Libyan indoor soccer player dies from team malaria


Cairo-Libya’s national indoor football team’s outbreak of malaria kills one player while several others are ill, following the team’s participation in the African Mini Soccer Cup in Nigeria. Libya’s Ministry of Sport and its mini-football federation said it had robbed.

A 24-year-old Eiman Zawahi died in a Tunisian hospital and was transferred after his condition worsened, according to a statement from the ministry on Wednesday.

Medical personnel who accompanied the team to a tournament in Nigeria earlier this month said 15 other players had been infected, including five who remained in critical condition. He was not allowed to speak to the media, so officials spoke on condition of anonymity.

Libyan media has accused the interim government and futsal of failing to comply with health protocols and other medical precautions while traveling, as sports are known in the Middle East.

In response, Libyan Minister of Sport Abdel-Shafei al-Jweify has appointed a special committee to oversee the investigation into the death of Arna Krish.

Futsal is a much smaller and harder court and is a type of soccer that is mainly played indoors. The African Mini Football Cup in Nigeria was scheduled for last year but has been postponed until this month due to a coronavirus pandemic. This was the second time the tournament was held, and 9 teams including the organizer participated. Egypt defeated Libya in the final round.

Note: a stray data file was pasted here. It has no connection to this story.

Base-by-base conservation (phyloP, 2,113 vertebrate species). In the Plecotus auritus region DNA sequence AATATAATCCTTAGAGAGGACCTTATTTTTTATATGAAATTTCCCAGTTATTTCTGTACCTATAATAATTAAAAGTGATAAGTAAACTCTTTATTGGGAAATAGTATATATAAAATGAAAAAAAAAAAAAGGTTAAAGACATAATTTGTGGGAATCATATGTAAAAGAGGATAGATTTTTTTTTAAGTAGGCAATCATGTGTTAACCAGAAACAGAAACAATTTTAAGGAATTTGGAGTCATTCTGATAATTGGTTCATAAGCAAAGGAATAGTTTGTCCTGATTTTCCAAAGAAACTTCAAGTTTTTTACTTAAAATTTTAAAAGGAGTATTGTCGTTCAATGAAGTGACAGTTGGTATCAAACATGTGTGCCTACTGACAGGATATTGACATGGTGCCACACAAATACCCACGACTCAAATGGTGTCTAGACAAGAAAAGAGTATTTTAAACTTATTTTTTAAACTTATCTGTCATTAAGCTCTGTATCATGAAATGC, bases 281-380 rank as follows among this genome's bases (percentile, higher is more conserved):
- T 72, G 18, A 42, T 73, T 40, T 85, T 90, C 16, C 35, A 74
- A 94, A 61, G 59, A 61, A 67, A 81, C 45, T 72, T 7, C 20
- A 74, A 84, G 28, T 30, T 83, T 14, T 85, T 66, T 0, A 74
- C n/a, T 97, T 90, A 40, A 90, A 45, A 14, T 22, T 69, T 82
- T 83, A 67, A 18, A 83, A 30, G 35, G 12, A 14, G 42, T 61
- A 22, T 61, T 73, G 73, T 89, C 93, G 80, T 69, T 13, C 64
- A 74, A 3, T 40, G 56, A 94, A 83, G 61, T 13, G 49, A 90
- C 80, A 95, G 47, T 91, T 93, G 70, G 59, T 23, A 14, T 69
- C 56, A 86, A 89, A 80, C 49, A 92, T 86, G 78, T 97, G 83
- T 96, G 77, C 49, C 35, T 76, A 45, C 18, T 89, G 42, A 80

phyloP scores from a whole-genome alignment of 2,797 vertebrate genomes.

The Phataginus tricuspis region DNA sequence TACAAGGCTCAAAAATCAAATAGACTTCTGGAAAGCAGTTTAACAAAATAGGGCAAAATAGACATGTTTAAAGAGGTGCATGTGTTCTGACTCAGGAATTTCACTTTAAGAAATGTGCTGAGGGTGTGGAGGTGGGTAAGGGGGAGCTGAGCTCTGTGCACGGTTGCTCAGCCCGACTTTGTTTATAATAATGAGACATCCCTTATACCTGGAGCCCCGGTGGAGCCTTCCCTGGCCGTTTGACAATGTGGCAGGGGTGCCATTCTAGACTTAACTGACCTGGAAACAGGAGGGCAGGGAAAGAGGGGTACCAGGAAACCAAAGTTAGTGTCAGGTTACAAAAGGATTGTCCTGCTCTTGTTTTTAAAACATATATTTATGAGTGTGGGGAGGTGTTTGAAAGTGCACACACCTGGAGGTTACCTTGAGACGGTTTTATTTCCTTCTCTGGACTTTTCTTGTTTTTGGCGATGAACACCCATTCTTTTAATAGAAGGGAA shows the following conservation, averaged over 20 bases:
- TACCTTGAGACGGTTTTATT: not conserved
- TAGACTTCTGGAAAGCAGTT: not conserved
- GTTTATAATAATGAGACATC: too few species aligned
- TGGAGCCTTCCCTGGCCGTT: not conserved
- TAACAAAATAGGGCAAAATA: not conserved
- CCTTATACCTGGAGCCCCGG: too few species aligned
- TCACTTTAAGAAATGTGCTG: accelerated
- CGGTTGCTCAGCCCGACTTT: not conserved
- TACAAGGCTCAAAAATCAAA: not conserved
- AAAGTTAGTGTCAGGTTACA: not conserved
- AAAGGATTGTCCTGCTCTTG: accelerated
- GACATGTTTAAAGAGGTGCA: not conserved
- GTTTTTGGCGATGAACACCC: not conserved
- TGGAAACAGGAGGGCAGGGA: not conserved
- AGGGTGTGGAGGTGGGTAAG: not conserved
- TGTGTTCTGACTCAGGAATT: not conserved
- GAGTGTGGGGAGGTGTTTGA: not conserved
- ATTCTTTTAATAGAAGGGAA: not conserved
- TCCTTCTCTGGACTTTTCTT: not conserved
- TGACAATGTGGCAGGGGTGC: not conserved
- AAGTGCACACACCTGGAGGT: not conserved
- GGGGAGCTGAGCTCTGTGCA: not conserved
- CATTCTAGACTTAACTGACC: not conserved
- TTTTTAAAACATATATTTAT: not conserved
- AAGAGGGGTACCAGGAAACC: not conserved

After the tournament, the Libyan futsal team returned from Nigeria via Egypt. The players got sick when they got home. It was not immediately clear if Egyptian players or players from other teams in the tournament became ill.

Arna Krish’s body was brought back from Tunisia to Libya on Wednesday. He was buried in the West Coast city of Misrata. His death recalled the memory of Libyan football superstar Ahmed al-Buseifi, who died of malaria in 1989 after competing in the World Cup qualification at Cote d’Ivoire.

Libya has been in turmoil since 2011, when a NATO-backed uprising defeated long-time dictator Mu’ammar Gaddafi, who was later killed. Since then, the country has been divided into eastern and western rival regimes, each backed by armed groups and foreign governments.

Oil-rich Libya is currently governed by a provisional government tasked with preparing the country for the December elections.

By Noha Elhennawy